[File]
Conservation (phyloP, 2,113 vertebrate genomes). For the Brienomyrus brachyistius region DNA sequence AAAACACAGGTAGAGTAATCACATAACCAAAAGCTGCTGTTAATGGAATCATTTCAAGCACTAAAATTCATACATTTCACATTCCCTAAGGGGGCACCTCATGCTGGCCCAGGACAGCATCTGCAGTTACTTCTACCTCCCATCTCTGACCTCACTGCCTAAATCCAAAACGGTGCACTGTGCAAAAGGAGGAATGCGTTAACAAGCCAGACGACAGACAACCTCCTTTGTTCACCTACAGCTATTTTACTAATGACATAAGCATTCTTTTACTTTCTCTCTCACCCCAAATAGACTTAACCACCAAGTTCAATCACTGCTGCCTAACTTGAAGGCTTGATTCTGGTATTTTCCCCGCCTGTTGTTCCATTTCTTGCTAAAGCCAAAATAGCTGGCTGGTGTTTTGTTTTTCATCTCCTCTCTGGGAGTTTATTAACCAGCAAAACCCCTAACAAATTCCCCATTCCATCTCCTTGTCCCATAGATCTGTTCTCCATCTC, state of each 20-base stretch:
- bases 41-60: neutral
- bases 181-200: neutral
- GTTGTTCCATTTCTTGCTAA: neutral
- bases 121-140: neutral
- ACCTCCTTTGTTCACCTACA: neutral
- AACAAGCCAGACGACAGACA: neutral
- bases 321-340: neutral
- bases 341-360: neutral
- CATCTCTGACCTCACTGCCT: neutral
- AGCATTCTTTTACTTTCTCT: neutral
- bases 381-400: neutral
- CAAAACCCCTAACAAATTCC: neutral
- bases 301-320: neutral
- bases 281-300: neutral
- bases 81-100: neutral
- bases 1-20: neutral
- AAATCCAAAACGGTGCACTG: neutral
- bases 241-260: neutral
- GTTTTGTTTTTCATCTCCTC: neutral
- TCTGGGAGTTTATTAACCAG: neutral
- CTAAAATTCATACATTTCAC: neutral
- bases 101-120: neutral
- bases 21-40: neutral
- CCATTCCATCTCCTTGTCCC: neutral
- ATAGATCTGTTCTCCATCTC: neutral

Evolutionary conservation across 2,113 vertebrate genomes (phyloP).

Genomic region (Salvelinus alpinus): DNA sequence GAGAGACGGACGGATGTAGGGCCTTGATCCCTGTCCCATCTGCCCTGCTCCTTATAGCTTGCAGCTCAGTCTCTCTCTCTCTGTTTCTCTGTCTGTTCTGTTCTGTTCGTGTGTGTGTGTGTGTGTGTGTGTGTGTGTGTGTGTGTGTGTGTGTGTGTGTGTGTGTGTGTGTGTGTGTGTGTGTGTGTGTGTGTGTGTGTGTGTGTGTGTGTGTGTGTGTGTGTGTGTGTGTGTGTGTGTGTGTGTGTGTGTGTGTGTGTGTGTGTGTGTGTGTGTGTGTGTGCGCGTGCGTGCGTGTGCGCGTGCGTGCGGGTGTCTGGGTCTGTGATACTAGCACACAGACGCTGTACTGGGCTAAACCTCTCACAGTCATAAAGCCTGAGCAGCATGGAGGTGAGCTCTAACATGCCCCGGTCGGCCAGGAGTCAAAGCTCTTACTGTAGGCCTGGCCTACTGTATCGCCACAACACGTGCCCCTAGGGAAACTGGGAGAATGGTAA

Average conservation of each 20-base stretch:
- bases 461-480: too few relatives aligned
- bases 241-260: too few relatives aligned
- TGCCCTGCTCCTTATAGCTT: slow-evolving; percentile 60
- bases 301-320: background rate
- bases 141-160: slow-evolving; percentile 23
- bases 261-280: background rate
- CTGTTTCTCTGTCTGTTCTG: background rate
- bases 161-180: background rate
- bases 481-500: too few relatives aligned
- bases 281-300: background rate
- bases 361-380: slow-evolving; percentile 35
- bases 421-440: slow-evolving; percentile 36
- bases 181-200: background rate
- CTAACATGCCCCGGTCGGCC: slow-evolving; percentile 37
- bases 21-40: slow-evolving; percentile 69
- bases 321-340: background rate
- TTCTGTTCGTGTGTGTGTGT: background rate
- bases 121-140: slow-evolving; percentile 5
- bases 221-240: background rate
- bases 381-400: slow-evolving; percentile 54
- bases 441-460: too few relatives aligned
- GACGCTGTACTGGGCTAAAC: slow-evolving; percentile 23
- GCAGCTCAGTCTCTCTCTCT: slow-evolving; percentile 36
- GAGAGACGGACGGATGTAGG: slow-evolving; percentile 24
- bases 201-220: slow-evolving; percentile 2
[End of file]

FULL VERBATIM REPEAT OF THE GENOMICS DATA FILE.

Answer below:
Conservation (phyloP, 2,113 vertebrate genomes). For the Brienomyrus brachyistius region DNA sequence AAAACACAGGTAGAGTAATCACATAACCAAAAGCTGCTGTTAATGGAATCATTTCAAGCACTAAAATTCATACATTTCACATTCCCTAAGGGGGCACCTCATGCTGGCCCAGGACAGCATCTGCAGTTACTTCTACCTCCCATCTCTGACCTCACTGCCTAAATCCAAAACGGTGCACTGTGCAAAAGGAGGAATGCGTTAACAAGCCAGACGACAGACAACCTCCTTTGTTCACCTACAGCTATTTTACTAATGACATAAGCATTCTTTTACTTTCTCTCTCACCCCAAATAGACTTAACCACCAAGTTCAATCACTGCTGCCTAACTTGAAGGCTTGATTCTGGTATTTTCCCCGCCTGTTGTTCCATTTCTTGCTAAAGCCAAAATAGCTGGCTGGTGTTTTGTTTTTCATCTCCTCTCTGGGAGTTTATTAACCAGCAAAACCCCTAACAAATTCCCCATTCCATCTCCTTGTCCCATAGATCTGTTCTCCATCTC, state of each 20-base stretch:
- bases 41-60: neutral
- bases 181-200: neutral
- GTTGTTCCATTTCTTGCTAA: neutral
- bases 121-140: neutral
- ACCTCCTTTGTTCACCTACA: neutral
- AACAAGCCAGACGACAGACA: neutral
- bases 321-340: neutral
- bases 341-360: neutral
- CATCTCTGACCTCACTGCCT: neutral
- AGCATTCTTTTACTTTCTCT: neutral
- bases 381-400: neutral
- CAAAACCCCTAACAAATTCC: neutral
- bases 301-320: neutral
- bases 281-300: neutral
- bases 81-100: neutral
- bases 1-20: neutral
- AAATCCAAAACGGTGCACTG: neutral
- bases 241-260: neutral
- GTTTTGTTTTTCATCTCCTC: neutral
- TCTGGGAGTTTATTAACCAG: neutral
- CTAAAATTCATACATTTCAC: neutral
- bases 101-120: neutral
- bases 21-40: neutral
- CCATTCCATCTCCTTGTCCC: neutral
- ATAGATCTGTTCTCCATCTC: neutral

Evolutionary conservation across 2,113 vertebrate genomes (phyloP).

Genomic region (Salvelinus alpinus): DNA sequence GAGAGACGGACGGATGTAGGGCCTTGATCCCTGTCCCATCTGCCCTGCTCCTTATAGCTTGCAGCTCAGTCTCTCTCTCTCTGTTTCTCTGTCTGTTCTGTTCTGTTCGTGTGTGTGTGTGTGTGTGTGTGTGTGTGTGTGTGTGTGTGTGTGTGTGTGTGTGTGTGTGTGTGTGTGTGTGTGTGTGTGTGTGTGTGTGTGTGTGTGTGTGTGTGTGTGTGTGTGTGTGTGTGTGTGTGTGTGTGTGTGTGTGTGTGTGTGTGTGTGTGTGTGTGTGTGTGTGCGCGTGCGTGCGTGTGCGCGTGCGTGCGGGTGTCTGGGTCTGTGATACTAGCACACAGACGCTGTACTGGGCTAAACCTCTCACAGTCATAAAGCCTGAGCAGCATGGAGGTGAGCTCTAACATGCCCCGGTCGGCCAGGAGTCAAAGCTCTTACTGTAGGCCTGGCCTACTGTATCGCCACAACACGTGCCCCTAGGGAAACTGGGAGAATGGTAA

Average conservation of each 20-base stretch:
- bases 461-480: too few relatives aligned
- bases 241-260: too few relatives aligned
- TGCCCTGCTCCTTATAGCTT: slow-evolving; percentile 60
- bases 301-320: background rate
- bases 141-160: slow-evolving; percentile 23
- bases 261-280: background rate
- CTGTTTCTCTGTCTGTTCTG: background rate
- bases 161-180: background rate
- bases 481-500: too few relatives aligned
- bases 281-300: background rate
- bases 361-380: slow-evolving; percentile 35
- bases 421-440: slow-evolving; percentile 36
- bases 181-200: background rate
- CTAACATGCCCCGGTCGGCC: slow-evolving; percentile 37
- bases 21-40: slow-evolving; percentile 69
- bases 321-340: background rate
- TTCTGTTCGTGTGTGTGTGT: background rate
- bases 121-140: slow-evolving; percentile 5
- bases 221-240: background rate
- bases 381-400: slow-evolving; percentile 54
- bases 441-460: too few relatives aligned
- GACGCTGTACTGGGCTAAAC: slow-evolving; percentile 23
- GCAGCTCAGTCTCTCTCTCT: slow-evolving; percentile 36
- GAGAGACGGACGGATGTAGG: slow-evolving; percentile 24
- bases 201-220: slow-evolving; percentile 2